Exposure to plant-oriented microbiome altered jejunal and colonic innate immune response and barrier function more strongly in suckling than in weaned piglets by Frederike Lerch

Weaning often leaves the piglet vulnerable to gut dysfunction. Little is known about the acute response of a gut mucosa primed by a milk-oriented microbiome before weaning to a plant-oriented microbiome (POM) after weaning. We evaluated the epithelial structure, secretory response and permeability in the small and large intestines of piglets receiving a milk-based (i.e. preweaning) or plant-based diet (i.e. postweaning) to POM inocula using intestinal loop perfusion assays (ILPA). The POM were…

J Anim Sci. 2022 Sep 27:skac310. doi: 10.1093/jas/skac310. Online ahead of print.

ABSTRACT

Weaning often leaves the piglet vulnerable to gut dysfunction. Little is known about the acute response of a gut mucosa primed by a milk-oriented microbiome before weaning to a plant-oriented microbiome (POM) after weaning. We evaluated the epithelial structure, secretory response and permeability in the small and large intestines of piglets receiving a milk-based (i.e. preweaning) or plant-based diet (i.e. postweaning) to POM inocula using intestinal loop perfusion assays (ILPA). The POM were prepared from jejunal and colonic digesta of four 7 week-old weaned (day 28 of life) piglets, having gut-site specific microbial and metabolite composition. Two consecutive ILPA were performed in 16 piglets pre- (day 24-27) and 16 piglets postweaning (day 38-41) in two replicate batches. Two jejunal and colonic loops per piglet were perfused with Krebs-Henseleit buffer (control) or the respective POM. The outflow fluid was analyzed for antimicrobial secretions. Jejunal and colonic loop tissue was collected after each ILPA for histomorphology and electrophysiology using Ussing chambers. ANOVA was performed using the MIXED procedure in SAS. The POM stimulated the secretory response by increasing mucin in the jejunal and colonic outflow by 99.7 and 54.1%, respectively, and jejunal IgA by 19.2%, whereas colonic lysozyme decreased 25.6% compared to the control (P < 0.05). Fittingly, the POM raised the number of goblet cells by 96.7% in jejunal and 56.9% in colonic loops compared to control loops (P < 0.05). The POM further flattened jejunal villi by 18.3% and reduced crypt depth in jejunal and colonic loops by 53.8 and 9.0% compared to the control (P < 0.05); observations typically made postweaning and indicative for mucosal recognition of ‘foreign’ compounds. The POM altered the jejunal and colonic net ion flux as indicated by 22.7 and 59.2% greater short-circuit current compared to control loops, respectively; the effect being stronger postweaning (P < 0.05). Colonic barrier function improved with age (P < 0.05), whereas POM perfusion compromised the mucosal barrier as suggested by 17.7 and 54.1% greater GT and mucosal-to-serosal flux of fluorescein-isothiocyanate dextran, respectively, compared to the control (P < 0.05). In conclusion, results demonstrated that the preweaning gut epithelium acutely responds to novel compounds in postweaning digesta by upregulating the first line of defense (i.e. mucin and lysozyme secretion) and impairment of the structural integrity.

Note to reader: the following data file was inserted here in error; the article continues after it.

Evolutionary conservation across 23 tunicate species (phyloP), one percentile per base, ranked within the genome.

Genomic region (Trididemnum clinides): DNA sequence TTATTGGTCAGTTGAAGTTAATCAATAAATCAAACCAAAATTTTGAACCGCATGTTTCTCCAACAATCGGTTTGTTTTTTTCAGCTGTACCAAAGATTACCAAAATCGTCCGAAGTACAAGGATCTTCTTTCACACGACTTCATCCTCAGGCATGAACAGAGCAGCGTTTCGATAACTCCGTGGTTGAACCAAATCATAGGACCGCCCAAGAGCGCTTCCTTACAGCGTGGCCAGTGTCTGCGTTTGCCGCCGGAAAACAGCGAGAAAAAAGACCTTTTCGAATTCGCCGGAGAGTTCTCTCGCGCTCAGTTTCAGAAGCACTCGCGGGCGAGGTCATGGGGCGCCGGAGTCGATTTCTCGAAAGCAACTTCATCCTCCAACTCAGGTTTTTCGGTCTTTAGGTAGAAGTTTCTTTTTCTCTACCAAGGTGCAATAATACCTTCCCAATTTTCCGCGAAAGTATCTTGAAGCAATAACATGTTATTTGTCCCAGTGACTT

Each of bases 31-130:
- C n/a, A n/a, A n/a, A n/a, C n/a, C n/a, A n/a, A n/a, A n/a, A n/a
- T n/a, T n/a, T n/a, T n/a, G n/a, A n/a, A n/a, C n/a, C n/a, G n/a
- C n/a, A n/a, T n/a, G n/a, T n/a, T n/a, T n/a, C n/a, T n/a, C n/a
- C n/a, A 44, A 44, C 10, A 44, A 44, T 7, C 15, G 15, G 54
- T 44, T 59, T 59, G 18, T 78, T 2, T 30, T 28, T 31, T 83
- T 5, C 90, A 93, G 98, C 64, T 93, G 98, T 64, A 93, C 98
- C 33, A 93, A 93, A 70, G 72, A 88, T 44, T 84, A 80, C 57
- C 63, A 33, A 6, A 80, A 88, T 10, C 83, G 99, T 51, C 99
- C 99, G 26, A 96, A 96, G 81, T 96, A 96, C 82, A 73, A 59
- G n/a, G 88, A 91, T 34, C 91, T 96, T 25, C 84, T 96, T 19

PMID:36165740 | DOI:10.1093/jas/skac310

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